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I haven't been working too hard and have been taking classes (4 of 5) that really aren't up my alley. In 3 of the 4 "aint-my-thing" courses, I am soundly in the HP range (high pass, top 65% of class). As a near 4.0 GPA-er in college, this was a little alarming. But now I'm thinking that it's really ok. I don't want to do consulting or IB, so what do I care? Instead, I sleep. Yay, sleep!
Besides, the curve here doesn't really inspire me to achieve as there is so little differentiation: top 25%, Superior Pass; next 40%, High Pass; remaining 35%, Pass, Low Pass or Fail (with LP and F being very rare).
I don't care about grades that much (and I did not have a 4.0 in college, either), but I would definitely like to cherry pick a few courses every now and then (1 out of 5 or even out of 10) where I could earn a higher grade.
Our grades are:
1: top 10%
2: middle 80%
3 - 4: bottom 10%, 4 means failed.
So chances are I'll get 2s on most courses, but a 1 every now and then would be nice.
Most of us are on the other side of 25. I think it's important that schools emphasize learning, and backup claims of cooperative learning. Save the competitive stuff for job hunting.
aaudetat - don't fret over grades (I know it's easy for me to say, not being in school) just get the occasional superior pass in classes that interest you and learn a thing or two in classes that don't. but focus on your target industry!!! starting . . . . NOW!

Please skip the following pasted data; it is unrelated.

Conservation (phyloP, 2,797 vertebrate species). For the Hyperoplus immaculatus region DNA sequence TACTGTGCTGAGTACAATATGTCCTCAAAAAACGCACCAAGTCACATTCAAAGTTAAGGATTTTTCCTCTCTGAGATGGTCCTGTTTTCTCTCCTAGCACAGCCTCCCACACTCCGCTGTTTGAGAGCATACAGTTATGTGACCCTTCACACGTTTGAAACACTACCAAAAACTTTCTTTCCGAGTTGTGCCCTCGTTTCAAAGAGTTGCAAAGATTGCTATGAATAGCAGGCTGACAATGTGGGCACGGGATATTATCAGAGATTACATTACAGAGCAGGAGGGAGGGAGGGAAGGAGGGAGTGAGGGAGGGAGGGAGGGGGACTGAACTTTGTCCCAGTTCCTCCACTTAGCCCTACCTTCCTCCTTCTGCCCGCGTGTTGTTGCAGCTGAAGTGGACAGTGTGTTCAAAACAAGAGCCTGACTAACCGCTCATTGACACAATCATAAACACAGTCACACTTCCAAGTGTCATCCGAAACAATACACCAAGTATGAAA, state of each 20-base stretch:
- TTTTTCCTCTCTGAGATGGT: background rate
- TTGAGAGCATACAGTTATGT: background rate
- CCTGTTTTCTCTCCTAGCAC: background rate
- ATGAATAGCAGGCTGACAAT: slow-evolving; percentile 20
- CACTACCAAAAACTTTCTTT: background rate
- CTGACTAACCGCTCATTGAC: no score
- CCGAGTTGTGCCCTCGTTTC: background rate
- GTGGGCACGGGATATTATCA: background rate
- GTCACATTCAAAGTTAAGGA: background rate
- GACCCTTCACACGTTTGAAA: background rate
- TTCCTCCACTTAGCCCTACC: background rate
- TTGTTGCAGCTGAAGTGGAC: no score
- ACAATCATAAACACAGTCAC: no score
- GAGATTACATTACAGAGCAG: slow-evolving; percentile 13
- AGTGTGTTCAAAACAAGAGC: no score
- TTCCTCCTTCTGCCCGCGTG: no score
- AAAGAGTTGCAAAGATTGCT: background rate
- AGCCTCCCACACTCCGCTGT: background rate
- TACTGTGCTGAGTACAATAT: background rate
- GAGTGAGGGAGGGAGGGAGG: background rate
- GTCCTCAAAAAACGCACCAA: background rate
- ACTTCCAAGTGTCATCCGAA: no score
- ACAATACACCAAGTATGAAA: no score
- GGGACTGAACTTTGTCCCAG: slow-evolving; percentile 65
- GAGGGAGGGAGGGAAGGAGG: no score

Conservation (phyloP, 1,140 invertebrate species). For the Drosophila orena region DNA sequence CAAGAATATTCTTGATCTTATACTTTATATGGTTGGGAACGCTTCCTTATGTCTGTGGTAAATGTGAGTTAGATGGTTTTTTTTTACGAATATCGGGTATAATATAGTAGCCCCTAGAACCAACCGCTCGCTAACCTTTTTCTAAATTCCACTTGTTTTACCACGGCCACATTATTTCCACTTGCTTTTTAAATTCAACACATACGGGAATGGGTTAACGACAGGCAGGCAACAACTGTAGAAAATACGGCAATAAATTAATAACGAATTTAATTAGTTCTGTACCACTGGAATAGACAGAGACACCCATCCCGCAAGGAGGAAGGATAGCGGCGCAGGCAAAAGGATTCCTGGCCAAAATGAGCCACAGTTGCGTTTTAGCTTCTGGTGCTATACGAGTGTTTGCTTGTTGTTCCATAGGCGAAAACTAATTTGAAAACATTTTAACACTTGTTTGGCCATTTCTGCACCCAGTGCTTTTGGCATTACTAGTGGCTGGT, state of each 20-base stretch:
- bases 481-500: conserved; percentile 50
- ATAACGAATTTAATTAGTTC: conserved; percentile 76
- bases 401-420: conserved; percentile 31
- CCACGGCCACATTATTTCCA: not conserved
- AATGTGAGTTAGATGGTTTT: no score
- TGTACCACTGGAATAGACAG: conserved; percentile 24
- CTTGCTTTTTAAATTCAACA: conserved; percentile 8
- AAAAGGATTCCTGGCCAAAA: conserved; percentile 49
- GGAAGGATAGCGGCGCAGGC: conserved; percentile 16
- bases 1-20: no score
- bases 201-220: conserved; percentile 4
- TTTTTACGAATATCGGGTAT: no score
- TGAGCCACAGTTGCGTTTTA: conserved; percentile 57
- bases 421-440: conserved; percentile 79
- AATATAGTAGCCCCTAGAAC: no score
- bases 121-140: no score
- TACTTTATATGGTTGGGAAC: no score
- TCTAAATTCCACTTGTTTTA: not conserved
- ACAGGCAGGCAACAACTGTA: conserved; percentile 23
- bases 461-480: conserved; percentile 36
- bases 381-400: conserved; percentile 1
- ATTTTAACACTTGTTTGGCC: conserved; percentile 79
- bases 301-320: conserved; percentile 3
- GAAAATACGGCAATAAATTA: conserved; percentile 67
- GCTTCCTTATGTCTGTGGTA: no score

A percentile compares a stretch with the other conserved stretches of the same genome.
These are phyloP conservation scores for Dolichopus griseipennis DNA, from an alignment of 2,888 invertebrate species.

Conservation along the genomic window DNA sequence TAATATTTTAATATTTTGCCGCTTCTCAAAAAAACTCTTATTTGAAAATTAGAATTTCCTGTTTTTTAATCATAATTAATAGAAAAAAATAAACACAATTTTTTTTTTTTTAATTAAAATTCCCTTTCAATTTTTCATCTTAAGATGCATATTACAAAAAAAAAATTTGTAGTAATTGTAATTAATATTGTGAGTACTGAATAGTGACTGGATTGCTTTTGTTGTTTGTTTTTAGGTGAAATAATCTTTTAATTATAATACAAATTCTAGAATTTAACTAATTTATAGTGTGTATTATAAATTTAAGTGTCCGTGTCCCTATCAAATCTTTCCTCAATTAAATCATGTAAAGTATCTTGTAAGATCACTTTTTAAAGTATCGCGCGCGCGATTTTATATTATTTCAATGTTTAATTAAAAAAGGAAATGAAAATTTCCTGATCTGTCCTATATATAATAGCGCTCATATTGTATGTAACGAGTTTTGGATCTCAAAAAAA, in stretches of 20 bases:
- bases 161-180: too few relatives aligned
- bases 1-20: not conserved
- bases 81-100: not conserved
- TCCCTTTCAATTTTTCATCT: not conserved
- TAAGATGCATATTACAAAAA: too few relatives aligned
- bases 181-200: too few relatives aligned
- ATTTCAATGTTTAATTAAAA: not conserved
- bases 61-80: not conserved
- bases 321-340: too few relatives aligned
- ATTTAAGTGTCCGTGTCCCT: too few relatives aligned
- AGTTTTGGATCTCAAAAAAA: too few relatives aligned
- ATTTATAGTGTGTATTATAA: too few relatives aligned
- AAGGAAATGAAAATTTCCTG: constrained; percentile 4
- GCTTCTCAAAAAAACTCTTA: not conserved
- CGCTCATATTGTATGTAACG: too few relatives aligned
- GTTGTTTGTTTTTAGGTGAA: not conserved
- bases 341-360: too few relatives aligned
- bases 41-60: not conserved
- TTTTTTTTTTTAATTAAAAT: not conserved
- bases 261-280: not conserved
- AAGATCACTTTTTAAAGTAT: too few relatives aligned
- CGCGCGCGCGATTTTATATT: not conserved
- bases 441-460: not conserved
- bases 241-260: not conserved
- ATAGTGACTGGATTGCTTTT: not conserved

I think Lepium has a good plan. I have heard from a number of investment banking recruiters that they will pay special attention to accounting, finance and decision analysis (some schools call this quantitative analysis I guess). They know that the grading system is skewed to a "B" average, but they'd like to see a B+ in one or two of those courses. Consulting firms have similar interest in operations or marketing I guess. For anything else, I think that grades truly don't matter - as long as you don't flunk out of course.
Darden actually has a grade non-disclosure policy. Recruiters are not able to get grades from the school, and are not able to demand them from students, but students have the option of disclosing their own grades if they choose. This differs from policies at some other schools, some of which are student initiated and so forth. What some banks do is when you go in for an interview, they may ask for some guidance from you as to how you did the first couple of quarters (or semester).
So, it's more or less impossible to try for top grades in all of your classes if you plan to stay involved in recruiting and other activities. You can put extra effort into one or two courses to try for a higher grade, but for the rest just plan on taking the "B".
I had to jump into this discussion because after talking to a few UCLA students, it seems that grades are more important than I previously thought (UCLA discloses grades). I talked to a VC alum who said that if it weren't for his good grades, many of the VC firms won't even talk to him, let alone hire him. A couple other students talked about how being in the top 25% (honor roll, superior pass, etc...) helped them get more scholarships or get into certain interviews with more established startups and companies like Yahoo and Google.
So while I really want to participate in the social and leadership aspects of B-school, it seems that I still need to work hard to get in the top 25% for overall grades, otherwise I'd be at a disadvantage... Does anyone else have more to say about this?